Blip launched in 2005, just three months after YouTube opened its own doors. From the start, it feature a creator-focused approach, and it managed to attract thousands of video producers and hundreds of millions of views. Its best-known users included The Nostalgia Critic, who used it to host videos from his Channel Awesome network, and Michael Moore, who partnered with the platform to distribute his film Slacker Uprising. Blip pushed its creator-friendly model even further with the launch of Blip Studios in 2012.
At the same time, Blip struggled to turn a profit in a competitive industry, and it was ultimately acquired by Maker Studios in 2013. While Maker has made use of Blip’s technology and partnerships, it eventually marked the actual Blip platform as a vestigial video site and announced the decision to close it a month ago. In its place, Maker has directed Blip users to the content within its own network. “If you are a creator and you have a YouTube channel, we encourage you to apply to the Maker Gen network to take advantage of Maker’s tools and services,” reads a message that now appears on Blip’s homepage. “If you are a viewer, we encourage you to check out the great content from Maker talent at our new flagship site.”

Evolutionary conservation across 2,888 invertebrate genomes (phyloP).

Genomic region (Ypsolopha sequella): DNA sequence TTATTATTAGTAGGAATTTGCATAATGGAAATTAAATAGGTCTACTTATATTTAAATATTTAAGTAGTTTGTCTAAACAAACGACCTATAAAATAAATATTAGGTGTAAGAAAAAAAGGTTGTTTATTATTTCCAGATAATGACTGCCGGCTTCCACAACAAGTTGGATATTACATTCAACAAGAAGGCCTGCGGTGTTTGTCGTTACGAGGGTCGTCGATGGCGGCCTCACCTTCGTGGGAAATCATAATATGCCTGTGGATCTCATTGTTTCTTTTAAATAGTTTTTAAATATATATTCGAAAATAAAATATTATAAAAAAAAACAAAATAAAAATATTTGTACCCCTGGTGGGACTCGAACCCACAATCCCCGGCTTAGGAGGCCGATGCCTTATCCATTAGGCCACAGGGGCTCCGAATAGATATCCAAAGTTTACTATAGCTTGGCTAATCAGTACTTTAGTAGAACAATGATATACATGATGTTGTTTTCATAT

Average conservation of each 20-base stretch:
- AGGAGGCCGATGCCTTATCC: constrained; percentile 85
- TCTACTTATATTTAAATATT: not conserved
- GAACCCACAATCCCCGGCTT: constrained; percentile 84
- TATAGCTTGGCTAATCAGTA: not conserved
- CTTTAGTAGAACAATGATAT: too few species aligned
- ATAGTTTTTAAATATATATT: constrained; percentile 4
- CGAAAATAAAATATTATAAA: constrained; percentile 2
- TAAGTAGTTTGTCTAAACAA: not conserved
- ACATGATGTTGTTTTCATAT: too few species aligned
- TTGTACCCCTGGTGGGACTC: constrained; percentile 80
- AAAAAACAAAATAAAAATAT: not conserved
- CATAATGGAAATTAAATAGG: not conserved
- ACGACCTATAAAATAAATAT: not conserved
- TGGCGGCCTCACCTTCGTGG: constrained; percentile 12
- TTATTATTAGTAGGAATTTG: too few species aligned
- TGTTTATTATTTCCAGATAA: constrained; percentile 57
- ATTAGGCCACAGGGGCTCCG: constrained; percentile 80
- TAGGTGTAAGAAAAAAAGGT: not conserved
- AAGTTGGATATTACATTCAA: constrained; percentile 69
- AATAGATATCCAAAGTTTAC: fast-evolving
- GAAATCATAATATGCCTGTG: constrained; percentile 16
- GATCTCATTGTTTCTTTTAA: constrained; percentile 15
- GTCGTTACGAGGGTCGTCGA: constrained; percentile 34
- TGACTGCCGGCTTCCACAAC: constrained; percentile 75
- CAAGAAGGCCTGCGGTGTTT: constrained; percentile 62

In the end, I propose a toast to Blip’s decade of online video entertainment. And if the site’s demise is making you reminisce about its glory days, well, we know a guy who can help stir up those (and other) nostalgic feelings.